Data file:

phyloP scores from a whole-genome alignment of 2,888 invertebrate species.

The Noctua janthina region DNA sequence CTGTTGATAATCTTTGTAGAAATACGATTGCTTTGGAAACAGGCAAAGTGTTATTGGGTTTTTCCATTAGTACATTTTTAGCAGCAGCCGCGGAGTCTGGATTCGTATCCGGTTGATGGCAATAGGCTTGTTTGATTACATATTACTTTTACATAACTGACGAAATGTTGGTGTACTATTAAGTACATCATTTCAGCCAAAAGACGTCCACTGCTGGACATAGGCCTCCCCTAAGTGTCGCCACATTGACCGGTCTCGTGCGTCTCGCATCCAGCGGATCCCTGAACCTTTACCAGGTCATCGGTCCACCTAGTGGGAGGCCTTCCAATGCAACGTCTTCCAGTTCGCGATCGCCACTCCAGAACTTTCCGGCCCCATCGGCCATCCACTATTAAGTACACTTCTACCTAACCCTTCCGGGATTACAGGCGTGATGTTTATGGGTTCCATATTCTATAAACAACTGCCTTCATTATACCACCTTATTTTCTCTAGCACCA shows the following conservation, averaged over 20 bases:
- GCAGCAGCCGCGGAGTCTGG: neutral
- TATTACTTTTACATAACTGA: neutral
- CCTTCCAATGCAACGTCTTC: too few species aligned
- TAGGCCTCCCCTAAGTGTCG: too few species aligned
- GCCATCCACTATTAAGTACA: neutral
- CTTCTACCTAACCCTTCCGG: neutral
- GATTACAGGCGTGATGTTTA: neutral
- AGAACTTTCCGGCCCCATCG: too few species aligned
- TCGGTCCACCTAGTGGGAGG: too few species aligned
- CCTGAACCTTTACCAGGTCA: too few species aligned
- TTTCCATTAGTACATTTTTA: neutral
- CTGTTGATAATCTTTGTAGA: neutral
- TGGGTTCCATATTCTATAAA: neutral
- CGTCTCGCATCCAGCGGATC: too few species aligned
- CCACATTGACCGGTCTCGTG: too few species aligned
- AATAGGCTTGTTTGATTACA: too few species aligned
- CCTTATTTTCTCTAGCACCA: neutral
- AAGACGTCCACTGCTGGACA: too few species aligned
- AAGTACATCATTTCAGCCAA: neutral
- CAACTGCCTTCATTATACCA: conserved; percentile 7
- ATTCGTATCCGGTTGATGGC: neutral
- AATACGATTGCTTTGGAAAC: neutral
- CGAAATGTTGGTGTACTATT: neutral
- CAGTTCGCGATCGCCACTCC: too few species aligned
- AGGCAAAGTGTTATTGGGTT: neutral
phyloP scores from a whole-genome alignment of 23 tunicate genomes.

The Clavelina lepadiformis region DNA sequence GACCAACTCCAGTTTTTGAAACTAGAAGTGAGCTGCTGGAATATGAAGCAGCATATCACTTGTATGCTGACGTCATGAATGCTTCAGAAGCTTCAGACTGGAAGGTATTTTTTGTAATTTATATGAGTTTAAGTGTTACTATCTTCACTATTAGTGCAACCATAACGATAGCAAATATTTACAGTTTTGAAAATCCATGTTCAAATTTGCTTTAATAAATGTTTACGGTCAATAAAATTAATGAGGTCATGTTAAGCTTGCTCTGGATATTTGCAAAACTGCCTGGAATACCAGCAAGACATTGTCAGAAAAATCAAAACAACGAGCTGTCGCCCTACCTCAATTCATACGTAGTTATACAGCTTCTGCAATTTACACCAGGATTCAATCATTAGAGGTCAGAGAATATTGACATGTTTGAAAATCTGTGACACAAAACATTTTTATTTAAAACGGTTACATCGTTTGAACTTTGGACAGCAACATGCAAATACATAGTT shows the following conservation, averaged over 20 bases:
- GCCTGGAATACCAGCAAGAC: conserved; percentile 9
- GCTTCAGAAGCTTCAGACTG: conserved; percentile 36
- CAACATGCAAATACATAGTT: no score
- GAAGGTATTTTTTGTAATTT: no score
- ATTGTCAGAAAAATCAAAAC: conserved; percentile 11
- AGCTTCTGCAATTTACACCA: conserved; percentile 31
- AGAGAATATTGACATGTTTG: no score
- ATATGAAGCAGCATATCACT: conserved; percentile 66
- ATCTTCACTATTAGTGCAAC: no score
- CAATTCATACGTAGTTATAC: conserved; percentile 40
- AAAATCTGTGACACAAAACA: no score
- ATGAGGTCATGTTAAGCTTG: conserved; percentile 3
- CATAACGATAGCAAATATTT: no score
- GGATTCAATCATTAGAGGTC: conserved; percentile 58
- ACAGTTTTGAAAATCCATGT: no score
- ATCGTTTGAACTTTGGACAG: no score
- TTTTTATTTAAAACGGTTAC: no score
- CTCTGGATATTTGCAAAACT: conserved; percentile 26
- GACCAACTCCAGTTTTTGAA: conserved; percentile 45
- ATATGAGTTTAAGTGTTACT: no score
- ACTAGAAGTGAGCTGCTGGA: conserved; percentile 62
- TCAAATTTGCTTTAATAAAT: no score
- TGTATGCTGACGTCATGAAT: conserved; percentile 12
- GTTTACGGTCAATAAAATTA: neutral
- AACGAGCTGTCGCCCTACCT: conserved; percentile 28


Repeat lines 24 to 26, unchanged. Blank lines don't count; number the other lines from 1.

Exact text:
- AATACGATTGCTTTGGAAAC: neutral
- CGAAATGTTGGTGTACTATT: neutral
- CAGTTCGCGATCGCCACTCC: too few species aligned